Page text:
Stuart left Washington for Boston at the invitation of Massachusetts senator Jonathan Mason, who promised to introduce him to friends, relatives, and associates there. He found patronage among a range of the city’s residents, including Paul Revere and mayor Josiah Quincy as well as younger sitters like Lydia Smith, whose complex portrait reveals her to be an accomplished young lady with both musical and artistic talents. At first Stuart may have considered Boston a temporary stop––he reported to a friend that the city was too cold for him––but he spent his last twenty-three years there, in demand not only as a portraitist but also as a guest at dinners and other social events. He was visited by many younger artists who sought advice or simply wished to pay their respects.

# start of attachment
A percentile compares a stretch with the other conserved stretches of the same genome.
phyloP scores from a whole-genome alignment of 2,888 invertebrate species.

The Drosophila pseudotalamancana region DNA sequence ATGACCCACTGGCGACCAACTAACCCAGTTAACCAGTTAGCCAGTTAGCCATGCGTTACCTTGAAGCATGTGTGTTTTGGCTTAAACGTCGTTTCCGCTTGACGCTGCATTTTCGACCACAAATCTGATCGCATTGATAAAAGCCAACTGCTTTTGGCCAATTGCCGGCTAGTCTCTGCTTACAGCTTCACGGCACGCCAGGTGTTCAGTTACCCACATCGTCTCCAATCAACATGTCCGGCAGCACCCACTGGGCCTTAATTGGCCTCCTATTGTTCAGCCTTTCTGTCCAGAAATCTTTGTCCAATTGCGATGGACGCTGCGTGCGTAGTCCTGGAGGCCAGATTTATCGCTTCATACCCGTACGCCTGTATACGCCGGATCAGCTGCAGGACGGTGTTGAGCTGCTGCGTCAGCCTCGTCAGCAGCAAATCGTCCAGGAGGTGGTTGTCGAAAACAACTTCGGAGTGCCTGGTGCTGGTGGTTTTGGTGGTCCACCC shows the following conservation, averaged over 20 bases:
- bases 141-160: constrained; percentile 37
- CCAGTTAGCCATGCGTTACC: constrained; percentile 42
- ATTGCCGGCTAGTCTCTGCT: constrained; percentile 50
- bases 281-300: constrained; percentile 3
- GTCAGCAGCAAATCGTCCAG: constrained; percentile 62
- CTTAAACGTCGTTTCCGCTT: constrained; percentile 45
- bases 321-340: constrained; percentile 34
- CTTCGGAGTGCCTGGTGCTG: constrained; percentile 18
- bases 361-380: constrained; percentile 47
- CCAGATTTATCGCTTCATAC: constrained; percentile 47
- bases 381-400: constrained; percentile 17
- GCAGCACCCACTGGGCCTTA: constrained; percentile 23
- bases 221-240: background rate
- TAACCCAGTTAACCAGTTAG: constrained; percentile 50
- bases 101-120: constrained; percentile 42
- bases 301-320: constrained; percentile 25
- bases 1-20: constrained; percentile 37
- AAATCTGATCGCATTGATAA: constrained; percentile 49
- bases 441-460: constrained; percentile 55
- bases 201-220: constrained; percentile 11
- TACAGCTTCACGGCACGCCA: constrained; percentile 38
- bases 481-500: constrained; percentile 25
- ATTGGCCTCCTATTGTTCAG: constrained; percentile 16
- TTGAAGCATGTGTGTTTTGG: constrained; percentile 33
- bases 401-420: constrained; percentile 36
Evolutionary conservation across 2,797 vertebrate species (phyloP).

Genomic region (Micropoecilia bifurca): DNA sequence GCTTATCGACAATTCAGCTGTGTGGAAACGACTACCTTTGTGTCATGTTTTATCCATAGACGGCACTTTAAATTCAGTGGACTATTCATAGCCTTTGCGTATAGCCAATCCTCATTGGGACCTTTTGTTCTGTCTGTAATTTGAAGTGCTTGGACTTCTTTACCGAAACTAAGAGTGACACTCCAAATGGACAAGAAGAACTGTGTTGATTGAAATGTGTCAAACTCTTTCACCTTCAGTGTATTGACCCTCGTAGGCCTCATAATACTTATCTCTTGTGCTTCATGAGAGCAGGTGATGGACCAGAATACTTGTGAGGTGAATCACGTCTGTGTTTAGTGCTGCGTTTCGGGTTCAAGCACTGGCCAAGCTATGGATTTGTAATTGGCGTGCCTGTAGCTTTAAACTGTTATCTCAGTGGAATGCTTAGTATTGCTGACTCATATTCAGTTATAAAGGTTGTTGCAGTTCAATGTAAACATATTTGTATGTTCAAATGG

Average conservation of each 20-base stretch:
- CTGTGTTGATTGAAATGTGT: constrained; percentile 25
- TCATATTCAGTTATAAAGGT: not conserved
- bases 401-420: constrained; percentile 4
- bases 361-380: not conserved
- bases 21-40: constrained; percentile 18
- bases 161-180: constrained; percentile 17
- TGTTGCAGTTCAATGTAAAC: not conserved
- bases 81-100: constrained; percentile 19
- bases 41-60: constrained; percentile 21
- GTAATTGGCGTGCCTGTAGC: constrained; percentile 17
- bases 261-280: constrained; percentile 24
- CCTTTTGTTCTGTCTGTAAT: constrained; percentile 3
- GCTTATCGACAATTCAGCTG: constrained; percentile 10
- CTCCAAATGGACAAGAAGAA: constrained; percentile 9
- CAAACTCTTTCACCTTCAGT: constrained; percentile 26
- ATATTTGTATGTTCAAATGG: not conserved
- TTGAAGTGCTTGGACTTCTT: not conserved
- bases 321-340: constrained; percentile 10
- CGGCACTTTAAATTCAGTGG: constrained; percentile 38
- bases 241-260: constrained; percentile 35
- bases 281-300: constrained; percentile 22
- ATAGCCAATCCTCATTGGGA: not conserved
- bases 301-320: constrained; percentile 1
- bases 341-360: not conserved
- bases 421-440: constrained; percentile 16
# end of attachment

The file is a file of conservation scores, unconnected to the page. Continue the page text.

Stuart's strengths as an artist did not diminish as he grew older, even though his tremulous hand occasionally handled paint in a less exacting way. His late, life portrait of John Adams is a moving image of the frailty and dignity of old age. The ninety-year-old former president clasps his cane with bony fingers rendered in strong highlights and thin areas of shadow. Although his body is aged, Adams' alertness shines through in his blue eyes, which return the viewer’s gaze clearly and directly. The portrait is a tribute both to the elder statesman’s enduring personality and to Stuart's unflagging abilities in his own final years.